I recently covered the pimping of the Lumia 950's hardware, looking at different covers, a new (PolarCell) battery, a larger microSD and a new external DAC in particular. But there are also plenty of things you can check or improve in software too - here are some ideas to keep your Lumia 950 flying through the rest of 2019.
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With some social applications, comms apps and Microsoft services being phased out in 2019 and beyond, I thought a ready reference table of where Windows 10 Mobile stands would be useful. And I'll try to revisit this every few months to update each section as needed. In summary, there's likely to be a little disruption to 'normal' activities this year and a few more caveats in 2020, when Windows 10 Mobile will be out of official support. Anyway, see below for details!
Rolling up some ideas and accessories from previous AAWP coverage, if you're planning on staying with the wonderful Lumia 950 camera and Windows 10 Mobile as long as possible, then you may feel the time is right to 'spoil' your technology a little. Can the 950 be kept going for another year or more? True, some services may start to drop off in 2020, but 99% of the phone's functionality will keep going for a lot longer.
One of the biggest reasons why users love Windows Phone and Windows 10 Mobile is the front end UI - the multi-size live tiles (most of which still work). And I was struck by the example below, put up on Twitter by Mike Latham, one of my followers there. There's plenty to see and comment on, plus I'll put in the relevant links below. Could making Android's app launcher look and feel like Windows 10 Mobile be a valid way forward? I give it a try anyway...
Launched last month in Paris, the Huawei P30 Pro represents in many ways the pinnacle of smartphone imaging. And appropriately so, since one of the original Nokia PureView leads, Eero Salmelin, has been head of imaging at Huawei for long enough that he's now into his second generation of imaging phones there. Which is why I wanted to draw an affectionate and illustrative comparison between his (and Juha Alakarhu's) masterwork from 2013, the Lumia 1020, my (and many others') favourite smartphone of all time, arguably.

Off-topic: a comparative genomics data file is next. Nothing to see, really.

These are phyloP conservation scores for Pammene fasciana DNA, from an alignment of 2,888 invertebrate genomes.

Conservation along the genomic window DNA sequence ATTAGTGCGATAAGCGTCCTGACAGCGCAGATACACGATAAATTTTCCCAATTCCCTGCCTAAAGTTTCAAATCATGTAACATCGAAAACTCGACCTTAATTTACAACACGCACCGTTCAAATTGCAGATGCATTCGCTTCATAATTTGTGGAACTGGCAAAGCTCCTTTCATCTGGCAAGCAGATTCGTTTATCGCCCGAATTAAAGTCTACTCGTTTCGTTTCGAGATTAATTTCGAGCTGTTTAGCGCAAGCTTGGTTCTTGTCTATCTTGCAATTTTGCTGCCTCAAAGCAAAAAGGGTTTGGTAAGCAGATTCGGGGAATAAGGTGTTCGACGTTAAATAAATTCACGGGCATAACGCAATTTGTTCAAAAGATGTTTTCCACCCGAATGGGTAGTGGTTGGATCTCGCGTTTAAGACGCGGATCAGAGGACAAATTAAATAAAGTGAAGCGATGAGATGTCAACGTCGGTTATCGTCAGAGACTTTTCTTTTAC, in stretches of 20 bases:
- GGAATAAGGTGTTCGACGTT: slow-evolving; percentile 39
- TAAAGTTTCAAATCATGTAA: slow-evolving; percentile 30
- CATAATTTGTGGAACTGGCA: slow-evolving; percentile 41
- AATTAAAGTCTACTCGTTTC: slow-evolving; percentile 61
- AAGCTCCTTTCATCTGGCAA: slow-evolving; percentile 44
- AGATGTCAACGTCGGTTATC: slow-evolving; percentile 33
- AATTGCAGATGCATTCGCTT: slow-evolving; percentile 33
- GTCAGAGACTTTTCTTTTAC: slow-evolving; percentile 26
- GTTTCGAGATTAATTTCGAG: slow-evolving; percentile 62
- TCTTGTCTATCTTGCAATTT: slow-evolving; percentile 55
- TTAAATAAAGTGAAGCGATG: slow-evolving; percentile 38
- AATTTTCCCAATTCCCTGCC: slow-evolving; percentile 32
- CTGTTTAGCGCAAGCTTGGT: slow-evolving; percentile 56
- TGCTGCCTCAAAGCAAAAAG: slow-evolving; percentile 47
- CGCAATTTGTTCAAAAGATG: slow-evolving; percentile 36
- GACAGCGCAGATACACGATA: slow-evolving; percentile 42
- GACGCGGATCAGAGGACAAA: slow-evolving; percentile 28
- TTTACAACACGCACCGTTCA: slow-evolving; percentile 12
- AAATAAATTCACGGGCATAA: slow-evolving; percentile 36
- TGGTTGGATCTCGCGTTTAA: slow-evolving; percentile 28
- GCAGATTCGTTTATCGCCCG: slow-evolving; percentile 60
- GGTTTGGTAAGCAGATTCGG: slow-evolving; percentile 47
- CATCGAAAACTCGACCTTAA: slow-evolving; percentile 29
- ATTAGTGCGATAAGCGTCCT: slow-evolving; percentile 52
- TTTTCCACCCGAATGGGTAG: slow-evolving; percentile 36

Obviously, the Lumia 950 (and 950 XL) have replaceable batteries and these are trivial to physically replace (if not finding a 100% genuine source), but what about other components? It turns out that almost everything is very easily accessible, whether you're replacing an individual parts or merging two 'donor' broken 950s to make one working unit. In fact, this latter approach often works out simpler and cheaper, with Lumia 950s available on the likes of eBay at very low cost.
In this latest 'Anatomy' imaging feature, I look at ways to 'think differently', in terms of angles, framing and positioning, to capture memories and create interest. My subject this time? A steam train heading off to the sea-side, though I was hampered by overcast conditions - not that this put me off!
With Facebook apparently stopping their first party (though OSmeta-based and very bloated) applications for Windows 10 Mobile working after April 2019, some people might be worried that their Facebook 'fix' won't be available on the platform. Happily, anyone with any sense will have uninstalled the first party app long ago anyway - see the options below. This also applies to Facebook's (also bloated) eponymous Messenger and Instagram applications (for the latter, there's Winsta).
At the risk of AAWP turning into 'All About Imaging', I conclude my Nokia 9 coverage here with some thoughts on RAW capture and a response to various comments on last week's mega-comparison. In short, RAW capture and processing is not the be all and end all, and the results may even be worse, despite all the time and hard work. Using extreme examples from the Lumia 950 XL as well, I show what's involved and the (usually) ultimate futility. In my humble opinion!
Twitter is a fascinating IT case study - started as a fully open social network focussed on very short status updates, it was destined to be 'the dial tone of the Internet', the way every person can contact and follow every other, with minimum bandwidth. But its openness meant that most activity was accomplished by third party clients and at some point Twitter woke up and wondered how it was going to make money, in order to survive. At which point its APIs started to contract - in 2019, the vast majority of Twitter access is via first party clients and the Web, meaning that it's in control of ads and sponsored posts and the like. But what of accessing Twitter from a Windows 10 Mobile phone after the API clampdown last summer?